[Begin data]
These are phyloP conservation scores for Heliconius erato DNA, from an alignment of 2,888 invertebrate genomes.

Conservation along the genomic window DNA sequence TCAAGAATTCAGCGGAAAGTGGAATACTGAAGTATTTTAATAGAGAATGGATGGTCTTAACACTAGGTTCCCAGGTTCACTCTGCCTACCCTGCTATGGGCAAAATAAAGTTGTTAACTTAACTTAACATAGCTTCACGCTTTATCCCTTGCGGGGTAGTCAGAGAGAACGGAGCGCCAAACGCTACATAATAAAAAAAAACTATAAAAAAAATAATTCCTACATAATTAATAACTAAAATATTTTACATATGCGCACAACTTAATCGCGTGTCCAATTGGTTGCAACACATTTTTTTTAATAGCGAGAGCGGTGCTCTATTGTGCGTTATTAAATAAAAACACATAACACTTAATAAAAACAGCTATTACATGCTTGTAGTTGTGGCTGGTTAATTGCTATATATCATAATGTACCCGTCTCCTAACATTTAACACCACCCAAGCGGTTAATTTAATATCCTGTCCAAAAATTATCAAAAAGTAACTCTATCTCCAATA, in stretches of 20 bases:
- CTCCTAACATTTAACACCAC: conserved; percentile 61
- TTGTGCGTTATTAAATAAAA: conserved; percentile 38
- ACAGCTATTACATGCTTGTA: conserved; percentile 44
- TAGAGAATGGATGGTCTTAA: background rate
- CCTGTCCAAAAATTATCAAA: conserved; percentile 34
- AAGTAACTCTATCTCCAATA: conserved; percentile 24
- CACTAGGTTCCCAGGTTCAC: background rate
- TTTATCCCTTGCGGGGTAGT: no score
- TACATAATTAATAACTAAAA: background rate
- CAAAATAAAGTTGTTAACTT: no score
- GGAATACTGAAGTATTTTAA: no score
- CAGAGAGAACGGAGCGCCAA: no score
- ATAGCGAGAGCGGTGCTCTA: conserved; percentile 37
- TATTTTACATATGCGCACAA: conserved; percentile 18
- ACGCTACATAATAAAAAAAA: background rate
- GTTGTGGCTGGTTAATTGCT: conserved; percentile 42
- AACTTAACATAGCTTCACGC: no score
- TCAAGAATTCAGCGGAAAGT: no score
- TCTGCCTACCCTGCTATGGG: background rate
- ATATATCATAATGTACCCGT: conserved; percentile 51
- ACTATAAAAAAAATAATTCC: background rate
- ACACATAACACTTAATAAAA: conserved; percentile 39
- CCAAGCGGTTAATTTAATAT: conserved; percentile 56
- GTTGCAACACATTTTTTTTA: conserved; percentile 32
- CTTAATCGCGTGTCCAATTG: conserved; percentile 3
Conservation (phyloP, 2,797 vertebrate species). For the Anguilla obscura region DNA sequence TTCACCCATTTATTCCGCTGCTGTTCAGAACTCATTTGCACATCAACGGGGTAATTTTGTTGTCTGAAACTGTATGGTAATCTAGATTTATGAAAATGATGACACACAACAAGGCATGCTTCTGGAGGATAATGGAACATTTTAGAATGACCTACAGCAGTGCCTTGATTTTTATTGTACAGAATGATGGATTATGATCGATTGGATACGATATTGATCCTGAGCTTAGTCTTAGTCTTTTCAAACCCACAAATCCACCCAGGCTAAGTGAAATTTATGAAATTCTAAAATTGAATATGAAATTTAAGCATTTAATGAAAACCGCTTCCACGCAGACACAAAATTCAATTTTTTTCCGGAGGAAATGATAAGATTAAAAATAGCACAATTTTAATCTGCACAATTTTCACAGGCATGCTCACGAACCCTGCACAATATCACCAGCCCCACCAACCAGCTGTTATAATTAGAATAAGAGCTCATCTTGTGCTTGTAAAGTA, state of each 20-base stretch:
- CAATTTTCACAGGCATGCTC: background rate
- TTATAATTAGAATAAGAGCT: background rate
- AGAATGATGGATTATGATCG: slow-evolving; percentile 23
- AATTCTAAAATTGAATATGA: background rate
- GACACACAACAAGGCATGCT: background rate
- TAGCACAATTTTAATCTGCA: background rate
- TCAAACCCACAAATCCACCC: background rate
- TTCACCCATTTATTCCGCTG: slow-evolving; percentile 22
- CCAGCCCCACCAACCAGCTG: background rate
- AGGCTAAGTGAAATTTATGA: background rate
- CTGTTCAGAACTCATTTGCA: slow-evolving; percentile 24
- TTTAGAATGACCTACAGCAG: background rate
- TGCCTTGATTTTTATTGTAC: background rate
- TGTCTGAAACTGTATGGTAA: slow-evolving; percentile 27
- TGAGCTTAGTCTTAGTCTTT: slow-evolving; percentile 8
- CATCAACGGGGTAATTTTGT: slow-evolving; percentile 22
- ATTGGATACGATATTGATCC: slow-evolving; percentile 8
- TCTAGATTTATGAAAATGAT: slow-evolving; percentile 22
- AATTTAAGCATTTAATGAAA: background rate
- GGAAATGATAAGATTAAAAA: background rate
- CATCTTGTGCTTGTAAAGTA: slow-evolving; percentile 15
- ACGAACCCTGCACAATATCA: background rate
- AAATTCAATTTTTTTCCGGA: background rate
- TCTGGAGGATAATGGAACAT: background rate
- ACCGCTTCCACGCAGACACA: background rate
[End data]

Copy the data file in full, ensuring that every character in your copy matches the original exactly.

These are phyloP conservation scores for Heliconius erato DNA, from an alignment of 2,888 invertebrate genomes.

Conservation along the genomic window DNA sequence TCAAGAATTCAGCGGAAAGTGGAATACTGAAGTATTTTAATAGAGAATGGATGGTCTTAACACTAGGTTCCCAGGTTCACTCTGCCTACCCTGCTATGGGCAAAATAAAGTTGTTAACTTAACTTAACATAGCTTCACGCTTTATCCCTTGCGGGGTAGTCAGAGAGAACGGAGCGCCAAACGCTACATAATAAAAAAAAACTATAAAAAAAATAATTCCTACATAATTAATAACTAAAATATTTTACATATGCGCACAACTTAATCGCGTGTCCAATTGGTTGCAACACATTTTTTTTAATAGCGAGAGCGGTGCTCTATTGTGCGTTATTAAATAAAAACACATAACACTTAATAAAAACAGCTATTACATGCTTGTAGTTGTGGCTGGTTAATTGCTATATATCATAATGTACCCGTCTCCTAACATTTAACACCACCCAAGCGGTTAATTTAATATCCTGTCCAAAAATTATCAAAAAGTAACTCTATCTCCAATA, in stretches of 20 bases:
- CTCCTAACATTTAACACCAC: conserved; percentile 61
- TTGTGCGTTATTAAATAAAA: conserved; percentile 38
- ACAGCTATTACATGCTTGTA: conserved; percentile 44
- TAGAGAATGGATGGTCTTAA: background rate
- CCTGTCCAAAAATTATCAAA: conserved; percentile 34
- AAGTAACTCTATCTCCAATA: conserved; percentile 24
- CACTAGGTTCCCAGGTTCAC: background rate
- TTTATCCCTTGCGGGGTAGT: no score
- TACATAATTAATAACTAAAA: background rate
- CAAAATAAAGTTGTTAACTT: no score
- GGAATACTGAAGTATTTTAA: no score
- CAGAGAGAACGGAGCGCCAA: no score
- ATAGCGAGAGCGGTGCTCTA: conserved; percentile 37
- TATTTTACATATGCGCACAA: conserved; percentile 18
- ACGCTACATAATAAAAAAAA: background rate
- GTTGTGGCTGGTTAATTGCT: conserved; percentile 42
- AACTTAACATAGCTTCACGC: no score
- TCAAGAATTCAGCGGAAAGT: no score
- TCTGCCTACCCTGCTATGGG: background rate
- ATATATCATAATGTACCCGT: conserved; percentile 51
- ACTATAAAAAAAATAATTCC: background rate
- ACACATAACACTTAATAAAA: conserved; percentile 39
- CCAAGCGGTTAATTTAATAT: conserved; percentile 56
- GTTGCAACACATTTTTTTTA: conserved; percentile 32
- CTTAATCGCGTGTCCAATTG: conserved; percentile 3
Conservation (phyloP, 2,797 vertebrate species). For the Anguilla obscura region DNA sequence TTCACCCATTTATTCCGCTGCTGTTCAGAACTCATTTGCACATCAACGGGGTAATTTTGTTGTCTGAAACTGTATGGTAATCTAGATTTATGAAAATGATGACACACAACAAGGCATGCTTCTGGAGGATAATGGAACATTTTAGAATGACCTACAGCAGTGCCTTGATTTTTATTGTACAGAATGATGGATTATGATCGATTGGATACGATATTGATCCTGAGCTTAGTCTTAGTCTTTTCAAACCCACAAATCCACCCAGGCTAAGTGAAATTTATGAAATTCTAAAATTGAATATGAAATTTAAGCATTTAATGAAAACCGCTTCCACGCAGACACAAAATTCAATTTTTTTCCGGAGGAAATGATAAGATTAAAAATAGCACAATTTTAATCTGCACAATTTTCACAGGCATGCTCACGAACCCTGCACAATATCACCAGCCCCACCAACCAGCTGTTATAATTAGAATAAGAGCTCATCTTGTGCTTGTAAAGTA, state of each 20-base stretch:
- CAATTTTCACAGGCATGCTC: background rate
- TTATAATTAGAATAAGAGCT: background rate
- AGAATGATGGATTATGATCG: slow-evolving; percentile 23
- AATTCTAAAATTGAATATGA: background rate
- GACACACAACAAGGCATGCT: background rate
- TAGCACAATTTTAATCTGCA: background rate
- TCAAACCCACAAATCCACCC: background rate
- TTCACCCATTTATTCCGCTG: slow-evolving; percentile 22
- CCAGCCCCACCAACCAGCTG: background rate
- AGGCTAAGTGAAATTTATGA: background rate
- CTGTTCAGAACTCATTTGCA: slow-evolving; percentile 24
- TTTAGAATGACCTACAGCAG: background rate
- TGCCTTGATTTTTATTGTAC: background rate
- TGTCTGAAACTGTATGGTAA: slow-evolving; percentile 27
- TGAGCTTAGTCTTAGTCTTT: slow-evolving; percentile 8
- CATCAACGGGGTAATTTTGT: slow-evolving; percentile 22
- ATTGGATACGATATTGATCC: slow-evolving; percentile 8
- TCTAGATTTATGAAAATGAT: slow-evolving; percentile 22
- AATTTAAGCATTTAATGAAA: background rate
- GGAAATGATAAGATTAAAAA: background rate
- CATCTTGTGCTTGTAAAGTA: slow-evolving; percentile 15
- ACGAACCCTGCACAATATCA: background rate
- AAATTCAATTTTTTTCCGGA: background rate
- TCTGGAGGATAATGGAACAT: background rate
- ACCGCTTCCACGCAGACACA: background rate